LChange'23 is the fourth workshop for computational approaches to historical language change with the focus on digital text corpora. Come join us for this exciting adventure!
The workshop builds upon its first iteration in 2019, and the subsequent events (2021, 2022). It will be colocated with EMNLP 2023 in Singapore, as a hybrid event. The workshop will take place on Wednesday 6 December 2023.
|KEYNOTE 1, Moderator: Andrey Kutuzov|
|9.30-10.30||Neural language models for word usage representation and analysis||Mario Giulianelli|
|SESSION 1 Chair: Pierluigi Cassotti|
|11.00-11.20||EvoSem: A database of polysemous cognate sets||Mathieu Dehouck, Alex François, Siva Kalyan, Martial Pastor, David Kletz|
|11.20-11.40||Semantic Shifts in Mental Health-Related Concepts||Naomi Baes, Nick Haslam, Ekaterina Vylomova|
|11.40-12.00||Scent and Sensibility: Perception Shifts in the Olfactory Domain||Teresa Paccosi, Stefano Menini, Elisa Leonardelli, Ilaria Barzon, Sara Tonelli|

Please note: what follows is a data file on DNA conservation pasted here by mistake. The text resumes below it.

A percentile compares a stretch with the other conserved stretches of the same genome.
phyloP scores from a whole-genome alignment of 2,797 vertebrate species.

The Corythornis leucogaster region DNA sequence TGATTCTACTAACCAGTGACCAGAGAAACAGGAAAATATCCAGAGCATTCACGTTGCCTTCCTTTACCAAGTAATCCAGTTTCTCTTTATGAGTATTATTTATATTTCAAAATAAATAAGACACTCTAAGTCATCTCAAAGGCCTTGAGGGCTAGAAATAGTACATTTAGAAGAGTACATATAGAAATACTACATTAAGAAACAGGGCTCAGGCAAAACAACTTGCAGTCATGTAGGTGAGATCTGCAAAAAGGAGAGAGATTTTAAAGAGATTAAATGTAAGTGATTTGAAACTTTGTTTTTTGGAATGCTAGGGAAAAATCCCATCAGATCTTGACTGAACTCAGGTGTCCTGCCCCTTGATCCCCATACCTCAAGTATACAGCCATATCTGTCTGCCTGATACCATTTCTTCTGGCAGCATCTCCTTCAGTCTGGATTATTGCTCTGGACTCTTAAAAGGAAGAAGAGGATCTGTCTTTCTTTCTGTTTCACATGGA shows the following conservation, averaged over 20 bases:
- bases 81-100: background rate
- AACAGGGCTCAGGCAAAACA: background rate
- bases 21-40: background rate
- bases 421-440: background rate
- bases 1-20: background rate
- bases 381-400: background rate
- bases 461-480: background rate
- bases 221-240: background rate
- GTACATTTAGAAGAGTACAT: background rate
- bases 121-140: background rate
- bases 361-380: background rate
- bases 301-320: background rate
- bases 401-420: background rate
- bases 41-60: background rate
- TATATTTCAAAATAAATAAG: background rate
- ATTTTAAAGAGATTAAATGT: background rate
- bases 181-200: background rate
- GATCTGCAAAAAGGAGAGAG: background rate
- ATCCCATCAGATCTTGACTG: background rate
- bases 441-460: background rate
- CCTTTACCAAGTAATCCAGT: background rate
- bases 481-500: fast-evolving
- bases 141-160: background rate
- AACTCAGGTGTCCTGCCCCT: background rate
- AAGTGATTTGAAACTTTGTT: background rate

|KEYNOTE 2, Moderator: Syrielle Montariol|
|13.30-14.30||What does semantic change have to do with Hello Kitty? Referring as the source of change||Gemma Boleda|
|SESSION 2 Chair: Bill Noble|
|14.30-14.50||Political dogwhistles and community divergence in semantic change||Max Boholm, Asad B. Sayeed|
|14.50-15.10||Automating Sound Change Prediction for Phylogenetic Inference: A Tukanoan Case Study||Kalvin Chang, Nathaniel Romney Robinson, Anna Cai, Ting Chen, Annie Zhang, David R Mortensen|
|15.10-15.30||Domain-Adapting BERT for Attributing Manuscript, Century and Region in Pre-Modern Slavic Texts||Piroska Lendvai, Anna Jouravel, Elena Renje|
|15.30-16.30||POSTER SESSION||See list below|
|SESSION 3 Chair: Andrey Kutuzov|
|16.30-16.50||Representing and Computing Uncertainty in Phonological Reconstruction||Johann-Mattis List, Nathan Hill, Robert Forkel, Frederic Blum|